Jellyfish Inspires New Aircraft Design

The animal world continues to inspire aircraft designers. A couple of years ago we published a story about how the fins of humpback whales are helping scientists develop new main rotor blade designs. Now a story is emerging about how a team of scientists from New York University used the motion of swimming jellyfish to design a new aircraft.

The study was published in the UK-based Journal of the Royal Society Interface. In the abstract, the aircraft is described as an ornithopter — a flapping wing aircraft. Unlike previous flapping-wing aircraft, which have mimicked the flight of insects, this aircraft is composed of four flapping wing surfaces that open and close in a motion similar to that of a jellyfish.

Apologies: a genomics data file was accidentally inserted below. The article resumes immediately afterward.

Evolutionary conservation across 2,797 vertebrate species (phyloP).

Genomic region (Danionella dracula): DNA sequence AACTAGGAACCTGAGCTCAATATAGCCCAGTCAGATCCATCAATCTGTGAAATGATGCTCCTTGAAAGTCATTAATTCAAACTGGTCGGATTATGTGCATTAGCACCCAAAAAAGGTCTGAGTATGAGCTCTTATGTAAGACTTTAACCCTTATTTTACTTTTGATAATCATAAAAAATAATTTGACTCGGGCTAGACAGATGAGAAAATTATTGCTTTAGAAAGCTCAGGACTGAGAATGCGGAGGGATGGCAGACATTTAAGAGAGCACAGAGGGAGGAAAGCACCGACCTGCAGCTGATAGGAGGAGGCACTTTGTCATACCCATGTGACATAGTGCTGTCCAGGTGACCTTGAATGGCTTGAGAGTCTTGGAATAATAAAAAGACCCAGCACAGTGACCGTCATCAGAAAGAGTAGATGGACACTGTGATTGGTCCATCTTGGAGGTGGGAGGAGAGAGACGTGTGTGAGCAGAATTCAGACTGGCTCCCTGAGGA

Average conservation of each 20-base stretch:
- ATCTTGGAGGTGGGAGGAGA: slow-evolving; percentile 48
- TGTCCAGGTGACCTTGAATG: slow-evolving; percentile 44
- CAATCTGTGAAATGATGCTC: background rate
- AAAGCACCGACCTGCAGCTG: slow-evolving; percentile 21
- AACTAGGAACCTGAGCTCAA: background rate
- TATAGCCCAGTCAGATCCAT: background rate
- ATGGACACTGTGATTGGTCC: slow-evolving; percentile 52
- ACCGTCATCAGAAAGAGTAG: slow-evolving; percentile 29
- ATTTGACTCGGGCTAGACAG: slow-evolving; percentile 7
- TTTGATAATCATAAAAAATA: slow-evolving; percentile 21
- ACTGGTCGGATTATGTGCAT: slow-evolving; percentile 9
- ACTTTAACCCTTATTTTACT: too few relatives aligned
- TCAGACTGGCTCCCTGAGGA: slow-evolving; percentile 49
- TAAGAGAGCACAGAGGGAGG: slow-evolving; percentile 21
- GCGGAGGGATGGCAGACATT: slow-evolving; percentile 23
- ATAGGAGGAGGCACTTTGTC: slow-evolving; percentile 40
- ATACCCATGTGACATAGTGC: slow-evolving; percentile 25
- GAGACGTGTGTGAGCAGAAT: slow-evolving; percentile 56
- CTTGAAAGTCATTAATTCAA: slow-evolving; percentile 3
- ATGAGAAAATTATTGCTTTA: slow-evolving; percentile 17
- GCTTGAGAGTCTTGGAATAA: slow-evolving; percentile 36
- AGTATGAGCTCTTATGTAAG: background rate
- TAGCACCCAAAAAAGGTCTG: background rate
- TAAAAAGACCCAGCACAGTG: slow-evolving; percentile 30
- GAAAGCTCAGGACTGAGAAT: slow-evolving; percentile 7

The small concept aircraft, which weighs only 2.1 grams (0.074 ounces), is constructed of a carbon fiber body with wings made of Mylar-covered frames. A tiny motor rotates a crankshaft linked to each wing and the upper arm of the crankshaft can be bent up or down to increase the flapping motion of the wings.

The study claims the aircraft is stable in "ascending, forward and hovering flight modes." According to the BBC, the scientists claim this is the first aircraft capable of hovering by flapping its wings.

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Pia Bergqvist joined FLYING in December 2010. A passionate aviator, Pia started flying in 1999 and quickly obtained her single- and multi-engine commercial, instrument and instructor ratings. After a decade of working in general aviation, Pia has accumulated almost 3,000 hours of flight time in nearly 40 different types of aircraft.

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